Earlier this week, I noted the way an understandable distrust of the government can morph into something altogether less healthy than the normal cynicism that any citizen in a free country should exercise about authority. A trio of scandals exposing outrageous behavior and lies on the part of the federal bureaucracy and elements of the Obama administration has led some Americans to inflate the revelations about the National Security Agency’s metadata collection into something out of George Orwell’s 1984. Such conclusions aren’t justified by these circumstances, but one can understand the argument. Less defensible is the willingness of many of us to view accidents through the paranoid prism of a whole generation of books and movies that have fed on a willingness of people to believe the government is nothing but an all-powerful conspiracy that will steal, kill and cover up with impunity.
Part of this tendency is the largely favorable reception that greeted a documentary purporting to prove the crash of TWA Flight 800 in 1996 was something other than an accident. The conceit of the film about a missile shooting the plane seems about as credible as the pseudo-scientific theories put forward about the murder of John F. Kennedy. But there is even less reason to believe the FBI and the rest of the government had any motive to cover up the true cause of the tragedy. Yet as off-kilter as that discussion has been, the questions being raised about the death of journalist Michael Hastings seem to be even worse. The Hastings case seems to be a textbook example of the way all too many of us seem to be willing to believe just about anything so long as it can be blamed on a dark conspiracy hatched by government evildoers.
It’s always sad to see a young and talented person such as the 33-year-old Michael Hastings cut down long before their time. People die in car accidents every day in this country, but given current trends in our culture, it shouldn’t have surprised anyone that the death of anyone who had been involved in controversies would be treated as suspect. However, in the absence of any proof whatsoever that foul play was involved, one would hope that responsible journalists would avoid feeding a story that doesn’t appear to have any basis in fact. Yet, as Mediaite reports, both CNN and Fox News broadcast the unsubstantiated rumors that what happened to Hastings was a murder made to look like an accident. That was a mistake.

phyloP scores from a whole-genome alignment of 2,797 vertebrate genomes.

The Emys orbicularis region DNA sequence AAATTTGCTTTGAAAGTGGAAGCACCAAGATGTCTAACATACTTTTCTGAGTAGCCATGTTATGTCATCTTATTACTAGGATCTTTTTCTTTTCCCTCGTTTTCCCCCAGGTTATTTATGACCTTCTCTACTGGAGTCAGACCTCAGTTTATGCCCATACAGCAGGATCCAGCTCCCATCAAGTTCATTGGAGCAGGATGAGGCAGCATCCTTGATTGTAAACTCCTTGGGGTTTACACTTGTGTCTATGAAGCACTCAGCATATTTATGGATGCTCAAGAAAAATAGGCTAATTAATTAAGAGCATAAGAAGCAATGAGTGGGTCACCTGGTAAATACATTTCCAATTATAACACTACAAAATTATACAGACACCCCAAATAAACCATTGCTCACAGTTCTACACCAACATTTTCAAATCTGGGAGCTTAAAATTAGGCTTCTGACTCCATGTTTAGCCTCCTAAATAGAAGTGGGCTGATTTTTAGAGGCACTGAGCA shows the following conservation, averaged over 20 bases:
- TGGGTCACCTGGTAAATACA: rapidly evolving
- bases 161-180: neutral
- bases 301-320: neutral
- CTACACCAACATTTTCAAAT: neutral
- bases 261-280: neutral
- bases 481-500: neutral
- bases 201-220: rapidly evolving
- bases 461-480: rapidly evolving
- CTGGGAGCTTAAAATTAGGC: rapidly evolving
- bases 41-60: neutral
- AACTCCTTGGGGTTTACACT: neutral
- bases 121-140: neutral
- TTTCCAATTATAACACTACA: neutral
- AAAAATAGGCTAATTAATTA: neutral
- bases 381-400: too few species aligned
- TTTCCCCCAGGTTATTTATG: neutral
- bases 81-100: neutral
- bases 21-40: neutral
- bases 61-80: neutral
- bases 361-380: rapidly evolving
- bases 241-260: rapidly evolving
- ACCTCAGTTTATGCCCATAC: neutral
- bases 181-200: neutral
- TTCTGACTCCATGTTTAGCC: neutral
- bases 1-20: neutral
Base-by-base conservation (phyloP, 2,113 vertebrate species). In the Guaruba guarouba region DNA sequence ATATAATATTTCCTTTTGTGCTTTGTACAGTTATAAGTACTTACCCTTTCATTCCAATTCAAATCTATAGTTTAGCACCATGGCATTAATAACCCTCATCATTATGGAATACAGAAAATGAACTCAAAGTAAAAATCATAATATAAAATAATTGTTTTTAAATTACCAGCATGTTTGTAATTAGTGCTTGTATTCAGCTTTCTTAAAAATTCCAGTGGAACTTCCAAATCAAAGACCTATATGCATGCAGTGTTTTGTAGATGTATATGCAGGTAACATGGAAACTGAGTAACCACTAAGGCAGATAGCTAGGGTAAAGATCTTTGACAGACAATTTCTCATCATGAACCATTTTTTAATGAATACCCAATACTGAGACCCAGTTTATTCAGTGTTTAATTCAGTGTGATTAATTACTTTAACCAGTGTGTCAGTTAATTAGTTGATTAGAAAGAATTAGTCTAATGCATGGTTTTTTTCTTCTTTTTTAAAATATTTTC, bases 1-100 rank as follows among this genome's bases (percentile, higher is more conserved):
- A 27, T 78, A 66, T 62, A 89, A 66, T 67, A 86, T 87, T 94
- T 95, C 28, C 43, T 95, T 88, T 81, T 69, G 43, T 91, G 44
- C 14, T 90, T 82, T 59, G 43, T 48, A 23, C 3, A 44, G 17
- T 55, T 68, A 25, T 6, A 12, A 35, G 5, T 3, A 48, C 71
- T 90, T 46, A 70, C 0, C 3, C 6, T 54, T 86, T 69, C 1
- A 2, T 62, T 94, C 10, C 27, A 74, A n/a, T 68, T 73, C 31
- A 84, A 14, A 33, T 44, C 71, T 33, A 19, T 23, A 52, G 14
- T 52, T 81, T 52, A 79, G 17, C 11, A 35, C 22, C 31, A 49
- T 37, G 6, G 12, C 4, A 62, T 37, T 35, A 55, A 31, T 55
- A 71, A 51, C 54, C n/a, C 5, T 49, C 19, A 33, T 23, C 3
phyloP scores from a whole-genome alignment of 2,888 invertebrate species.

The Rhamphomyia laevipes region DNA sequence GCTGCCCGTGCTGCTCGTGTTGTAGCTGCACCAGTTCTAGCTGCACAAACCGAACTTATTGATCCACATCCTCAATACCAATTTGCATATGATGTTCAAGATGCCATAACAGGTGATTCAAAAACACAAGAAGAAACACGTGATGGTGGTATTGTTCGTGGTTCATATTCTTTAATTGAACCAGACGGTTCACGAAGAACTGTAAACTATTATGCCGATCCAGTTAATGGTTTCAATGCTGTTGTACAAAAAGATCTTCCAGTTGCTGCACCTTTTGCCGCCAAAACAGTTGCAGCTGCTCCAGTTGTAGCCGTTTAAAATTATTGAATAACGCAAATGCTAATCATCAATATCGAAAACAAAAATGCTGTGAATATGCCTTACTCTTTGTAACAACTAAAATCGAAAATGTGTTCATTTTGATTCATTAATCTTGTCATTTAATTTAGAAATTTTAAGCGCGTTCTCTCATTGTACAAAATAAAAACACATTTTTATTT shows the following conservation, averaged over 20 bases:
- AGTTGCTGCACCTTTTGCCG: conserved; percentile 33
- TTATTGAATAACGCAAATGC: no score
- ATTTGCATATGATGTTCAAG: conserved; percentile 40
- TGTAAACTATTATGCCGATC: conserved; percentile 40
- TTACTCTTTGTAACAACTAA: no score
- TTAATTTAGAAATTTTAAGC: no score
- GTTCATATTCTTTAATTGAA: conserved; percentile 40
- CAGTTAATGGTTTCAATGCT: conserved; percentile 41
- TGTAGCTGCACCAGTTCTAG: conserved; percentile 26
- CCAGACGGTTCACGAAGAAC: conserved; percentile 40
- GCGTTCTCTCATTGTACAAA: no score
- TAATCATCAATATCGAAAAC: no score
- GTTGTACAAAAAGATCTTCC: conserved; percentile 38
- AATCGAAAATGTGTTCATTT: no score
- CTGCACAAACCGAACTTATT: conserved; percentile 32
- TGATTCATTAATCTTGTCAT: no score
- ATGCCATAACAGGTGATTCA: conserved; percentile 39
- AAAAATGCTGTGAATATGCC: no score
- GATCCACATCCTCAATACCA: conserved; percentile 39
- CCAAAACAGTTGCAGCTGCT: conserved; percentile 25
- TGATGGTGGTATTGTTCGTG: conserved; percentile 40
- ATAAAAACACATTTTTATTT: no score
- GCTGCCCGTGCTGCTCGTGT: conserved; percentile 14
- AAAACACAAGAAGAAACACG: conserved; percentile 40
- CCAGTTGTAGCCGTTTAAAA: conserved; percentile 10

It’s true that some in the military probably resented Hastings for the way his Rolling Stone profile ended the career of General Stanley McChrystal. But only in the counter-factual universe of the Bourne Conspiracy novels and the hundreds, if not thousands like it, would the Pentagon or some other force exact revenge for this offense or any act of aggressive reporting in this manner. There are countries where such things do happen, but contrary to what has become gospel in the fever swamps of the left and the right, the United States is not one of them. I’ve been a persistent critic of the Obama administration, but to assume that simply because Hastings’s last article was titled “Why Democrats Like to Spy on Americans” would trigger a murderous response from Washington is absurd.
Yes, it’s true that an out-of-control Justice Department did snoop on the Associated Press and Fox News’s James Rosen in leak investigations. But as wrong as that was, it is not murder and any attempt to draw analogies between the administration and the thugs that work for Vladimir Putin in Russia or any of dozens of other tyrants around the globe undermines an otherwise serious discussion about what is wrong in Washington.
In the absence of something more serious than paranoid rantings on the Internet about Hastings’s death, major news networks should not have given this non-story that sort of acknowledgement.
As I wrote on Wednesday, conspiracy theories provide us with a way to make events that are otherwise inexplicable make sense. It is easier to think about Hastings’s death or the crash of TWA 800 or even John F. Kennedy’s murder if we can fit them into our pre-existing prejudices about the world rather than to acknowledge them as horrifying instances of the vagaries of chance encounters with circumstances or lone killers.
The willingness to resort to conspiracy theories even in the absence of anything that remotely resembles evidence of wrongdoing is not a sign of mental health in an individual. It is even more troubling when such wild talk becomes normative in a society as a whole, as it has become in the Arab and Muslim worlds with regard to paranoia about Jews and vicious myths about the 9/11 attacks.
Our mainstream media needs to be very careful about validating signs of the same sort of psychosis here. Let Michael Hastings rest in peace. Those who wish to use his accidental death as a springboard for the latest round of crackpot conspiracy theories should give it a rest. The same applies to mainstream media outlets looking to boost their ratings by appealing to the fever swamp crowd.